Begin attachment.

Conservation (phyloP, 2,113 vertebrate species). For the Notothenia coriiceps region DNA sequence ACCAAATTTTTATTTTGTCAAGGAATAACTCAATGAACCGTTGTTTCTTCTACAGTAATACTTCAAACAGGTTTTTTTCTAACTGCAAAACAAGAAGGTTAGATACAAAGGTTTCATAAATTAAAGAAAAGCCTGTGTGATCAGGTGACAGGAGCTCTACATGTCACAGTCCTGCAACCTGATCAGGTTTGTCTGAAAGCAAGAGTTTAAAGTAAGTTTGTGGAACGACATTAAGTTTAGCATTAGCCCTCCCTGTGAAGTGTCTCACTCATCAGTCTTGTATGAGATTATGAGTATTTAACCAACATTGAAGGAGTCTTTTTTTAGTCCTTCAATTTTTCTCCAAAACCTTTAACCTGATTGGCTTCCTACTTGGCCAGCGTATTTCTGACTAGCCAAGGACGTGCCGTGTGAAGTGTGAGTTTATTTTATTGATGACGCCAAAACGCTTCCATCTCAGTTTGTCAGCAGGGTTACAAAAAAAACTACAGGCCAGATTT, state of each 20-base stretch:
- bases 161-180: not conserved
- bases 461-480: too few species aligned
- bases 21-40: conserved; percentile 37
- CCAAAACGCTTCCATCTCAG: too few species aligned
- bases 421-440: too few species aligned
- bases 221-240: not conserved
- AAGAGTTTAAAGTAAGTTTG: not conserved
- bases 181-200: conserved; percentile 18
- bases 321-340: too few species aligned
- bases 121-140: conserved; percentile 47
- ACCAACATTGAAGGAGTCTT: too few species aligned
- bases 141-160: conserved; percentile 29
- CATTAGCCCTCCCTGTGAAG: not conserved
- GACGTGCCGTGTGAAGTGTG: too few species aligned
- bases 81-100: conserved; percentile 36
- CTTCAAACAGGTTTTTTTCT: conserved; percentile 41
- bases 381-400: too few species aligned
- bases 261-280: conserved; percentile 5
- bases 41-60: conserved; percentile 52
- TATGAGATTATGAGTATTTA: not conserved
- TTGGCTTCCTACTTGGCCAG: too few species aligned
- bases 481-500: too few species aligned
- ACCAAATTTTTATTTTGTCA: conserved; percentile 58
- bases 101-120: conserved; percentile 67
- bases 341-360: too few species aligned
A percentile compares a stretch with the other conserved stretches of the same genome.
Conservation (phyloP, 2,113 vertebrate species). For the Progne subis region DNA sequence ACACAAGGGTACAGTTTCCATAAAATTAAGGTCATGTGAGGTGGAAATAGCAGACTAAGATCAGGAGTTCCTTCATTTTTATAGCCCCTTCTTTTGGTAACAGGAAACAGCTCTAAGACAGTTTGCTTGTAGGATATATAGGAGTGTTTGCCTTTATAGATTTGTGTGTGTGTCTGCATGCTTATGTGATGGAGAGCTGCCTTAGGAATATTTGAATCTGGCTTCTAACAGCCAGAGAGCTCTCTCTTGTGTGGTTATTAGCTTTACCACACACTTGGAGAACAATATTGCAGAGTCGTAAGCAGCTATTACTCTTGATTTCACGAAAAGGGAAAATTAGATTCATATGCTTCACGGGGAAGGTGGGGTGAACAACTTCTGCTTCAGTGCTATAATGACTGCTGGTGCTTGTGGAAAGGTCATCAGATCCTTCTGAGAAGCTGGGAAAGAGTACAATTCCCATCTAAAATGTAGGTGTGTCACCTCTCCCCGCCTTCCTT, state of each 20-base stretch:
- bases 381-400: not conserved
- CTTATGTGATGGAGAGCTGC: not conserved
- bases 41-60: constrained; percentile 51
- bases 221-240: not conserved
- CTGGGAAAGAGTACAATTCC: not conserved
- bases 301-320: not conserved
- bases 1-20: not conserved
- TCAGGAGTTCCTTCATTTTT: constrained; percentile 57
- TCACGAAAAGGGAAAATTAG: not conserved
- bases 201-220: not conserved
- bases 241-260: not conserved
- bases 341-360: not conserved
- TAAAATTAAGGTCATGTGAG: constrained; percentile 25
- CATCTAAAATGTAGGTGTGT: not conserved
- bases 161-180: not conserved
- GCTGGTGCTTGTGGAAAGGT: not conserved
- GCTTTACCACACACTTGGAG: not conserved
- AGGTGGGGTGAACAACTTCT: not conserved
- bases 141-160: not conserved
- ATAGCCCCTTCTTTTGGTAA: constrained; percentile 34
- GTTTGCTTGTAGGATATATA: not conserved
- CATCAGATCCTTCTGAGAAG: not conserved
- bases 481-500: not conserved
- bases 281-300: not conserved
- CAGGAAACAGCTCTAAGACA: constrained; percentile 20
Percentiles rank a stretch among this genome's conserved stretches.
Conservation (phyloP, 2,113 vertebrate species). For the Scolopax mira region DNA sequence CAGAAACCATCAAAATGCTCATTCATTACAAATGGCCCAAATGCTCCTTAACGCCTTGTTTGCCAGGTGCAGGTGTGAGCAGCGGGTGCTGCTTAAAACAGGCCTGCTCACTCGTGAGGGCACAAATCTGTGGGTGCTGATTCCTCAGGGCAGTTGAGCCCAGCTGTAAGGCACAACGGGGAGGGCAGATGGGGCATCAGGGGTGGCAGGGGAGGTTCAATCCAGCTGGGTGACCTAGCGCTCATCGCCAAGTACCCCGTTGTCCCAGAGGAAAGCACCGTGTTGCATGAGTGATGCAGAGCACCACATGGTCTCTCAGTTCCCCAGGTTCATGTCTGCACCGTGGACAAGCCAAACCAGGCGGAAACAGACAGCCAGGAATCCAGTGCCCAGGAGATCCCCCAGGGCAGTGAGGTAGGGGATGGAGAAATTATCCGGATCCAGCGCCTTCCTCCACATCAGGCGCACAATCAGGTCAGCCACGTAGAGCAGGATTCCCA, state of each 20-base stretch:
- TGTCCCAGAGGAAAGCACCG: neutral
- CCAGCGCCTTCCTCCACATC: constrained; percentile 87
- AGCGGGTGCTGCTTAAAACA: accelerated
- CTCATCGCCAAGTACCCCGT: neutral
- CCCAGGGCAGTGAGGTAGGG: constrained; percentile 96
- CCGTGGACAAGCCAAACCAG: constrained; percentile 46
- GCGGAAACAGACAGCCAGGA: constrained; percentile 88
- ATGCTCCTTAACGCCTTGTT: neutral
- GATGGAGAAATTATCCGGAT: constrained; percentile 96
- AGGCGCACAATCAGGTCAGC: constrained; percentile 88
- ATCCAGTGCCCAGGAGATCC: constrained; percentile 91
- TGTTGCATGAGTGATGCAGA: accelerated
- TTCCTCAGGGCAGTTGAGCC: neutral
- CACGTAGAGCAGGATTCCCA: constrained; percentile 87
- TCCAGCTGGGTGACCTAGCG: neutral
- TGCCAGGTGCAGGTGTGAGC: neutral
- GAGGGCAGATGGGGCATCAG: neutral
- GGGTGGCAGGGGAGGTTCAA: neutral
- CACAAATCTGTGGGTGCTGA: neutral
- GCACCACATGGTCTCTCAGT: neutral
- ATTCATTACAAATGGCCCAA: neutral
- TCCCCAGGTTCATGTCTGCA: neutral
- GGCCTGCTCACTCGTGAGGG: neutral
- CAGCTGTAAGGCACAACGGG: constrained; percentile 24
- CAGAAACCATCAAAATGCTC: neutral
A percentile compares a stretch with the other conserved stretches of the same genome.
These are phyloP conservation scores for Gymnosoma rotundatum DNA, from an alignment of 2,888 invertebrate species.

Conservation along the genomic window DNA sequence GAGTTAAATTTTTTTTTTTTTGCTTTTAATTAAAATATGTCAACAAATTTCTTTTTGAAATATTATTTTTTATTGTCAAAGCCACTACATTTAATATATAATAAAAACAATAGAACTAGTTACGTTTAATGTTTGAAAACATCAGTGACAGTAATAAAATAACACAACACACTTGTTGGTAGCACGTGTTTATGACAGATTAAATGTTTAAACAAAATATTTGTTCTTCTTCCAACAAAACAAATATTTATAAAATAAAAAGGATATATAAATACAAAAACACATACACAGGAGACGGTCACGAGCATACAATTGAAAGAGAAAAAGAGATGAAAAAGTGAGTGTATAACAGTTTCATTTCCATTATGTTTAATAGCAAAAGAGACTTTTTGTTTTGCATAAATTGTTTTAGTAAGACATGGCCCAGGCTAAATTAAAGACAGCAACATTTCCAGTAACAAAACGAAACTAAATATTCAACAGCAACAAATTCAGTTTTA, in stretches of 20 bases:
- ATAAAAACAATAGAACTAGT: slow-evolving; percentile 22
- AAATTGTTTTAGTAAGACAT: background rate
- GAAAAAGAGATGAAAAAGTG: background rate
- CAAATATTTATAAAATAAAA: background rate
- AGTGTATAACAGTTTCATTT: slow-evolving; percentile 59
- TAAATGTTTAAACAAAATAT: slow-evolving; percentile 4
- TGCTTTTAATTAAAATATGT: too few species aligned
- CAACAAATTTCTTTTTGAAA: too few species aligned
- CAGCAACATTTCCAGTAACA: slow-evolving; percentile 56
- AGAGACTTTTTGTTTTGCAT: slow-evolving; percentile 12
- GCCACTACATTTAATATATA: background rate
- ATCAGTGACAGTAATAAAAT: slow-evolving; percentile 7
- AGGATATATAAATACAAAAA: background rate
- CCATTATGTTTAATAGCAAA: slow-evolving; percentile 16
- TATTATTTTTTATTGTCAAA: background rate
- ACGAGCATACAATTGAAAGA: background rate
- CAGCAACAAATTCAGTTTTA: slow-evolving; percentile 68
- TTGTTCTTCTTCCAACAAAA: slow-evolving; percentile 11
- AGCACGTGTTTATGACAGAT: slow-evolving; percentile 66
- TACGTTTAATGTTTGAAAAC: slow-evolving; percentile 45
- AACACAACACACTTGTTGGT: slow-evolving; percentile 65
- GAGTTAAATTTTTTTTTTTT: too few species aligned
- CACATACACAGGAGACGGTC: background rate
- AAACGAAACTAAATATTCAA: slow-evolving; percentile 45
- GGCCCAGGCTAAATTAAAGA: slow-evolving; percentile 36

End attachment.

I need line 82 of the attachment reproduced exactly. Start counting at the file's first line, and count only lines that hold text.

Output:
These are phyloP conservation scores for Gymnosoma rotundatum DNA, from an alignment of 2,888 invertebrate species.